Avery, the clinical director, said that most patients have a good understanding of their own needs as they enter residential treatment.
“Patients participate in designing their own treatment programming,” she said. “They determine what their goals are and describe what their strengths are, so we can put those to work in their treatment plan.”
“Under this program, we offer enough options that any patient who comes to us will find something that fit their needs. If they come to us saying, ‘I need to work on PTSD,’ we have an evidence-based model in place to respond to that need.”
For many people, their initial needs include not believing they have a problem — and not wanting to be in treatment in the first place. There’s a group for that, too.
“Meeting them where they are means starting with engaging them in that conversation,” Avery said.
“Research shows that your reason for being admitted into treatment does not impact your outcome in treatment. By the seventh day, they may be willing to put that argument to rest and to say, ‘I have a problem, and here’s what I think is driving it.’ So their treatment plan changes over time.”
Michael*, 41, had to come to treatment for meth and opioid addiction due to legal problems and his family’s urging.
“Nobody wants to be here the first week or so,” he said. “Then after a couple of weeks of being integrated, you meet some of your peers and find we can all relate to each other. We all have the same problem.”
The sense of community extends to Oxford Treatment Center’s staff, Michael said, which includes many in long-term recovery.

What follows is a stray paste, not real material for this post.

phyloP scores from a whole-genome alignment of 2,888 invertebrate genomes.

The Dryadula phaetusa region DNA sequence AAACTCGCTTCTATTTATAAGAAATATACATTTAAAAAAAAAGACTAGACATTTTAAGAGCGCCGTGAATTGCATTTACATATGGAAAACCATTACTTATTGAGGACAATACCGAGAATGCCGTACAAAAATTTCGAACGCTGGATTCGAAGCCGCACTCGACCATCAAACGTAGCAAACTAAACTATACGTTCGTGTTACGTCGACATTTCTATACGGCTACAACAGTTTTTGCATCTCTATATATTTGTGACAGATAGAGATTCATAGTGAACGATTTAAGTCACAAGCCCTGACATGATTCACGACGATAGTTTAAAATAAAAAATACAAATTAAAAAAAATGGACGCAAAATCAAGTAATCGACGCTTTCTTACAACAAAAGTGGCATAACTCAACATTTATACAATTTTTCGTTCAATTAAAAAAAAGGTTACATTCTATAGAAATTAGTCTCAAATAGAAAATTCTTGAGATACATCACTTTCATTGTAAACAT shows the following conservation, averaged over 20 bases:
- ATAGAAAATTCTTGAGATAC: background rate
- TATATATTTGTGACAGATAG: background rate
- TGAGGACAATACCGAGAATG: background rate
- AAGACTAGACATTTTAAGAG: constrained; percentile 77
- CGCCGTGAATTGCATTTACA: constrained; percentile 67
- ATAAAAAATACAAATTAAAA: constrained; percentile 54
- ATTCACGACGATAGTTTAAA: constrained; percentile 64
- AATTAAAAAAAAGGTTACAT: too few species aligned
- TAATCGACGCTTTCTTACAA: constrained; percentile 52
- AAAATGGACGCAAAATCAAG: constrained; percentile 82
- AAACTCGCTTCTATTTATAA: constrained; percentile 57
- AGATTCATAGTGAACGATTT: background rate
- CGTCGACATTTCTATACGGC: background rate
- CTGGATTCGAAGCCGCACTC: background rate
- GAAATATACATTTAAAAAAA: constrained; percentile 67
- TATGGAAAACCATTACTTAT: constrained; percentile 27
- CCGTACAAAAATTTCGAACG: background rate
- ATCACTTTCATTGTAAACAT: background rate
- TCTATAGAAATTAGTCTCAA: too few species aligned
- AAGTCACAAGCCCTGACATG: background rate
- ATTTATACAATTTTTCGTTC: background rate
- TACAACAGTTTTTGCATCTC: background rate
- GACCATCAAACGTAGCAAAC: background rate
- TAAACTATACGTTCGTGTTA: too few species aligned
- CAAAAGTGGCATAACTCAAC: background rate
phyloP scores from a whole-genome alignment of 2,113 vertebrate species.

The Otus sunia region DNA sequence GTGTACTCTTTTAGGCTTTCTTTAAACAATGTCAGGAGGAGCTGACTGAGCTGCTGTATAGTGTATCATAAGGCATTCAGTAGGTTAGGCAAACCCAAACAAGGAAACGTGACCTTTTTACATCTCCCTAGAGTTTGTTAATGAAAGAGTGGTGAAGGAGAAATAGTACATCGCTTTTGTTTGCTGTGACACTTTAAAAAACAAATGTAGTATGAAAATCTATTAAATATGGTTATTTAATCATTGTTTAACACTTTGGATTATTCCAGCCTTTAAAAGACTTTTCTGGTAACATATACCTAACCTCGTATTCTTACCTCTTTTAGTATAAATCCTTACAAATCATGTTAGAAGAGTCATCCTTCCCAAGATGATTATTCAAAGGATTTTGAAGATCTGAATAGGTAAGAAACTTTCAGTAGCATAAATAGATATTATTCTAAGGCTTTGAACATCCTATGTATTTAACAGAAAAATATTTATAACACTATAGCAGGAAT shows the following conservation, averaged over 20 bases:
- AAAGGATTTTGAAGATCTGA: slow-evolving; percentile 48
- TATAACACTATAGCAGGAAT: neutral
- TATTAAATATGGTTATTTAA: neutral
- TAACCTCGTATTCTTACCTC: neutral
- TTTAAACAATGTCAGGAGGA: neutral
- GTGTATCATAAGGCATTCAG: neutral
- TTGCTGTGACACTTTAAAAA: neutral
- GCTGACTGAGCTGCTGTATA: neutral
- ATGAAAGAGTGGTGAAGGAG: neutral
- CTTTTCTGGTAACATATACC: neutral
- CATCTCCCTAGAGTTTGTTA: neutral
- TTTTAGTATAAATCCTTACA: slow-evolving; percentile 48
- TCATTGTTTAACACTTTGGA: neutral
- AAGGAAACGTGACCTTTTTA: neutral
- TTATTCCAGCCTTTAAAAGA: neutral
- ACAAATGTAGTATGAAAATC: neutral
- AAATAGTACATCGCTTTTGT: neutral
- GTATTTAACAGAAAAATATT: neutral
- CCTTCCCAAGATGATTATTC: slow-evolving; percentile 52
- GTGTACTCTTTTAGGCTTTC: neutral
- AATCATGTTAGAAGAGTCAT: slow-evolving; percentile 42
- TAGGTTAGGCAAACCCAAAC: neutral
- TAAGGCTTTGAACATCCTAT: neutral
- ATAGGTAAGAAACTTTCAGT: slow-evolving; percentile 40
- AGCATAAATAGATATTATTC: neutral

“In addiction, we’ve all isolated ourselves for so long,” he said. “Becoming part of a society again is really important. While we’re here, we have a sense of belonging, and out there we didn’t — or if we did, it was very unhealthy.”
Michael credits peer-to-peer learning with playing a significant part in his treatment experience, including a specialty track for professionals.
“I’m a business owner and employer, so it’s helpful to get a perspective on how to balance those responsibilities with my recovery as I get back into the professional world,” he said.
Clinical Therapist Johnny McMillan, M.Ed., who leads the group for professionals, said he uses input from the group members to plan content for each week.
“I can tailor the group to really give them what they’re looking for — but also what I feel clinically that they need,” he said. “The process of building this new program has been extremely rewarding, because the people in the groups are engaged and like-minded. I don’t get any pushback from patients at all, because they know they’re being heard.”
McMillan said ultimately the program empowers patients to take more responsibility for the new life they’re building.
“The freedom to choose is a powerful tool,” he said. “It allows them to own their recovery.”